Hit the hardest issues first!

Reorder your priorities for maximum impact.

There are two reasons to consider reordering your priorities to attack your most critical issues first, before the easiest ones to knock off the list.

First, you are fresher at the start of a day, and your best efforts should come when you are best prepared to address these issues.  Remember how easy it is to put off those final decisions at the end of a tiring and long day?

How about all those daily decisions?

But the real reason to do this is to allow most everything else to fall into place once the critical issues are worked out.  It is true in every business, all the time.

An example to make the point.

Take for example, solving key technology problems that prevent a product from shipment, or from scaling to large production.  If sudden demand for a product takes management by surprise, having solved these key issues will remove the key barrier to ramping production and taking advantage of the opportunity.

How about early-stage companies with unique problems?

In an early-stage company, the key issue is most often finding the way to start the revenue flowing from services and sales.  With enough revenues, the young company can more easily raise equity funds, borrow money, hire top talent, and gain valuable publicity.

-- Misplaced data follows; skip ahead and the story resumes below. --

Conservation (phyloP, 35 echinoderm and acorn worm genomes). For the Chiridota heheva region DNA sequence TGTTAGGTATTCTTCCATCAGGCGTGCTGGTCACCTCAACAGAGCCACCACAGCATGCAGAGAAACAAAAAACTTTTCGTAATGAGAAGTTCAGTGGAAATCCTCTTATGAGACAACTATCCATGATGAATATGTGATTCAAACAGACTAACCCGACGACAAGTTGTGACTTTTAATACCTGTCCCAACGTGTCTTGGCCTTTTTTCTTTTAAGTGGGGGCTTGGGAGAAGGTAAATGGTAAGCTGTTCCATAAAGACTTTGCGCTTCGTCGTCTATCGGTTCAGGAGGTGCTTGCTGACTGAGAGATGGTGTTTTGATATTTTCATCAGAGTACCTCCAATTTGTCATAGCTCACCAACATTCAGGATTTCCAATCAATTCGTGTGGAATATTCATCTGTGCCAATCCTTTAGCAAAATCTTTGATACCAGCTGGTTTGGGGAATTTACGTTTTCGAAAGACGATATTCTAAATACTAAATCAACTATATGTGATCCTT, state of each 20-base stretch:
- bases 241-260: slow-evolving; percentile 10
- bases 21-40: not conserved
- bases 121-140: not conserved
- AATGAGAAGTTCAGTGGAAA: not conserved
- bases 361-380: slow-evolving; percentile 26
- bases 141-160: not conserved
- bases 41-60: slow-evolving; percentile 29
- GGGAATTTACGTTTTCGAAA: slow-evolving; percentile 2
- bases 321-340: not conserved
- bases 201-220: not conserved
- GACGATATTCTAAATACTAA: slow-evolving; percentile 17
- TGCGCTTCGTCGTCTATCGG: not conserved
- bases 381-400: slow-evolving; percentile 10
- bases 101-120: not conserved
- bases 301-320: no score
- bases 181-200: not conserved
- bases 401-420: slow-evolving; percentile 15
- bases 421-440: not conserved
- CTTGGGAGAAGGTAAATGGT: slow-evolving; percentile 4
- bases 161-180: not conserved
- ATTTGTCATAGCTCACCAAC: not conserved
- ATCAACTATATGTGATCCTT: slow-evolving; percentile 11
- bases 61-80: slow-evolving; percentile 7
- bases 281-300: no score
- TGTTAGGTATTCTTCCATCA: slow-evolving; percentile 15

The most important issue for young entities.

[Email readers, continue here…]   Next, a critical key issue is finding the way to break-even for a young business – the proxy for stability.  Working on that issue alone can drain a CEO, given its many incarnations – in marketing, sales, finding efficiencies, cutting efforts that are of lesser value, and more.

Hiring key talent should be top of the list.

Hire key talent to develop the product, to create a manufacturing line, establish distribution channels, to organize the sales effort, and you will find that many other less important issues resolve themselves or fall into place, much less important than before the critical issues had been resolved.

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1 Response to Hit the hardest issues first!

  1. Arthur Lipper says:

    We disagree and it is company owners, not founders or
    managers who Directors must represent and equally.

    Advisors can do everything for early stage companies, and
    do not have the conflicts with which a Director is burdened.
    Directors must not benefit themselves nor any company investors,
    In making decisions not intended to be in the best interests
    of all of the company owners.

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